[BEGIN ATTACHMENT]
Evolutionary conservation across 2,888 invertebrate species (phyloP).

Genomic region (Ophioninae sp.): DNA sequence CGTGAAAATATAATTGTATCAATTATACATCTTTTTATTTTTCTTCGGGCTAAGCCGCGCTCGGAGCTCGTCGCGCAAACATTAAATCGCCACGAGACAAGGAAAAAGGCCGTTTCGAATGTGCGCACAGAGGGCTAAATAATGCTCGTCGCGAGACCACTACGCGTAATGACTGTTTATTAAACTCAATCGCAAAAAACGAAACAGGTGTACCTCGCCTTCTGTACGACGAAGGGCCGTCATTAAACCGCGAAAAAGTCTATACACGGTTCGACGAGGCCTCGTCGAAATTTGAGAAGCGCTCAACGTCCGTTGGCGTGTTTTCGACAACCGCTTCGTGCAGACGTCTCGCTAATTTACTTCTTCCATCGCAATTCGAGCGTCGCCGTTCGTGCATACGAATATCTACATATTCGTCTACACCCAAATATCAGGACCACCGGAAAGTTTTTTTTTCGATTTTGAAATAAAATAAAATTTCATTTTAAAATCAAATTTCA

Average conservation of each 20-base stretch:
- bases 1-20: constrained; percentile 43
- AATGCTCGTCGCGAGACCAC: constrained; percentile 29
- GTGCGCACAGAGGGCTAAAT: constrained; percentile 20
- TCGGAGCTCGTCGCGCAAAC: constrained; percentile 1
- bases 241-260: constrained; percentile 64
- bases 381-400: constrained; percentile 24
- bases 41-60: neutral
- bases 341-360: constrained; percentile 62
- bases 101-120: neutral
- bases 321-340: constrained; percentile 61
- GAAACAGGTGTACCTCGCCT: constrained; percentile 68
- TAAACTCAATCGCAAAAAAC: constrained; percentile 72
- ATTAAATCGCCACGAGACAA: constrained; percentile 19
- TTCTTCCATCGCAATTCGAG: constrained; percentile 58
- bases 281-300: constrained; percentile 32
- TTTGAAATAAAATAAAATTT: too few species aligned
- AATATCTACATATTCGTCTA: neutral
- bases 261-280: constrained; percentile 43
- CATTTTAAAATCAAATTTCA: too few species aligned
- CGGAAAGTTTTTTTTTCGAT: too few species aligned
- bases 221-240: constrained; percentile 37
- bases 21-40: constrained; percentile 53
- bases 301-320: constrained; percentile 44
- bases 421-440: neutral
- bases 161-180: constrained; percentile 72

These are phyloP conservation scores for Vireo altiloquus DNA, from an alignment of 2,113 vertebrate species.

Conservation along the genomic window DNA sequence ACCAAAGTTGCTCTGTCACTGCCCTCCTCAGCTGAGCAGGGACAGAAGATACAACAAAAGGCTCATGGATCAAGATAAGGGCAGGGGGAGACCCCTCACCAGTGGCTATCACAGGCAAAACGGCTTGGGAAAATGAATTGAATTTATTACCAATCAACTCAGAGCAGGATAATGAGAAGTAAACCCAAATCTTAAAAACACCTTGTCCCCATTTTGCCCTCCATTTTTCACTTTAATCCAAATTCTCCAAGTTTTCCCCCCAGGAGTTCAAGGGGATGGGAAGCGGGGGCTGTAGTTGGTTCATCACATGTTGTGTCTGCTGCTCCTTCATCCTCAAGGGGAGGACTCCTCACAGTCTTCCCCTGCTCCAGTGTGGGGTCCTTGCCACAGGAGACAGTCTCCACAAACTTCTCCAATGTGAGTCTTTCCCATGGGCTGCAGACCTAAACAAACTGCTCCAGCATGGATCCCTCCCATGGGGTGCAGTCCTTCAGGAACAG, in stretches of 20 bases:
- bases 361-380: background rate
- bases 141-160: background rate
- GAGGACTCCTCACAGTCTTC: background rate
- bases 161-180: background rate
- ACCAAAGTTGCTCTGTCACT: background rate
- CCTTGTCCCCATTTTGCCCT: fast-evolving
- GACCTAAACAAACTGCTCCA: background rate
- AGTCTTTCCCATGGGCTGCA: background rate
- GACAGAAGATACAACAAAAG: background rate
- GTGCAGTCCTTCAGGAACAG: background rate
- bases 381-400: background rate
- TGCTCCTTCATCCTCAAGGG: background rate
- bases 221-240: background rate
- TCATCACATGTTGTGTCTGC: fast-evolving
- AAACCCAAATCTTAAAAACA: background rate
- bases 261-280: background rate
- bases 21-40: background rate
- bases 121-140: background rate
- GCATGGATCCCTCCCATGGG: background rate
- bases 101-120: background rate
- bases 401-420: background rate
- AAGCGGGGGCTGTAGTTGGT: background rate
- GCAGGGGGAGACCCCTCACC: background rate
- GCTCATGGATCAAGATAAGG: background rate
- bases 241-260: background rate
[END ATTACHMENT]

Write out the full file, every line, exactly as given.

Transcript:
Evolutionary conservation across 2,888 invertebrate species (phyloP).

Genomic region (Ophioninae sp.): DNA sequence CGTGAAAATATAATTGTATCAATTATACATCTTTTTATTTTTCTTCGGGCTAAGCCGCGCTCGGAGCTCGTCGCGCAAACATTAAATCGCCACGAGACAAGGAAAAAGGCCGTTTCGAATGTGCGCACAGAGGGCTAAATAATGCTCGTCGCGAGACCACTACGCGTAATGACTGTTTATTAAACTCAATCGCAAAAAACGAAACAGGTGTACCTCGCCTTCTGTACGACGAAGGGCCGTCATTAAACCGCGAAAAAGTCTATACACGGTTCGACGAGGCCTCGTCGAAATTTGAGAAGCGCTCAACGTCCGTTGGCGTGTTTTCGACAACCGCTTCGTGCAGACGTCTCGCTAATTTACTTCTTCCATCGCAATTCGAGCGTCGCCGTTCGTGCATACGAATATCTACATATTCGTCTACACCCAAATATCAGGACCACCGGAAAGTTTTTTTTTCGATTTTGAAATAAAATAAAATTTCATTTTAAAATCAAATTTCA

Average conservation of each 20-base stretch:
- bases 1-20: constrained; percentile 43
- AATGCTCGTCGCGAGACCAC: constrained; percentile 29
- GTGCGCACAGAGGGCTAAAT: constrained; percentile 20
- TCGGAGCTCGTCGCGCAAAC: constrained; percentile 1
- bases 241-260: constrained; percentile 64
- bases 381-400: constrained; percentile 24
- bases 41-60: neutral
- bases 341-360: constrained; percentile 62
- bases 101-120: neutral
- bases 321-340: constrained; percentile 61
- GAAACAGGTGTACCTCGCCT: constrained; percentile 68
- TAAACTCAATCGCAAAAAAC: constrained; percentile 72
- ATTAAATCGCCACGAGACAA: constrained; percentile 19
- TTCTTCCATCGCAATTCGAG: constrained; percentile 58
- bases 281-300: constrained; percentile 32
- TTTGAAATAAAATAAAATTT: too few species aligned
- AATATCTACATATTCGTCTA: neutral
- bases 261-280: constrained; percentile 43
- CATTTTAAAATCAAATTTCA: too few species aligned
- CGGAAAGTTTTTTTTTCGAT: too few species aligned
- bases 221-240: constrained; percentile 37
- bases 21-40: constrained; percentile 53
- bases 301-320: constrained; percentile 44
- bases 421-440: neutral
- bases 161-180: constrained; percentile 72

These are phyloP conservation scores for Vireo altiloquus DNA, from an alignment of 2,113 vertebrate species.

Conservation along the genomic window DNA sequence ACCAAAGTTGCTCTGTCACTGCCCTCCTCAGCTGAGCAGGGACAGAAGATACAACAAAAGGCTCATGGATCAAGATAAGGGCAGGGGGAGACCCCTCACCAGTGGCTATCACAGGCAAAACGGCTTGGGAAAATGAATTGAATTTATTACCAATCAACTCAGAGCAGGATAATGAGAAGTAAACCCAAATCTTAAAAACACCTTGTCCCCATTTTGCCCTCCATTTTTCACTTTAATCCAAATTCTCCAAGTTTTCCCCCCAGGAGTTCAAGGGGATGGGAAGCGGGGGCTGTAGTTGGTTCATCACATGTTGTGTCTGCTGCTCCTTCATCCTCAAGGGGAGGACTCCTCACAGTCTTCCCCTGCTCCAGTGTGGGGTCCTTGCCACAGGAGACAGTCTCCACAAACTTCTCCAATGTGAGTCTTTCCCATGGGCTGCAGACCTAAACAAACTGCTCCAGCATGGATCCCTCCCATGGGGTGCAGTCCTTCAGGAACAG, in stretches of 20 bases:
- bases 361-380: background rate
- bases 141-160: background rate
- GAGGACTCCTCACAGTCTTC: background rate
- bases 161-180: background rate
- ACCAAAGTTGCTCTGTCACT: background rate
- CCTTGTCCCCATTTTGCCCT: fast-evolving
- GACCTAAACAAACTGCTCCA: background rate
- AGTCTTTCCCATGGGCTGCA: background rate
- GACAGAAGATACAACAAAAG: background rate
- GTGCAGTCCTTCAGGAACAG: background rate
- bases 381-400: background rate
- TGCTCCTTCATCCTCAAGGG: background rate
- bases 221-240: background rate
- TCATCACATGTTGTGTCTGC: fast-evolving
- AAACCCAAATCTTAAAAACA: background rate
- bases 261-280: background rate
- bases 21-40: background rate
- bases 121-140: background rate
- GCATGGATCCCTCCCATGGG: background rate
- bases 101-120: background rate
- bases 401-420: background rate
- AAGCGGGGGCTGTAGTTGGT: background rate
- GCAGGGGGAGACCCCTCACC: background rate
- GCTCATGGATCAAGATAAGG: background rate
- bases 241-260: background rate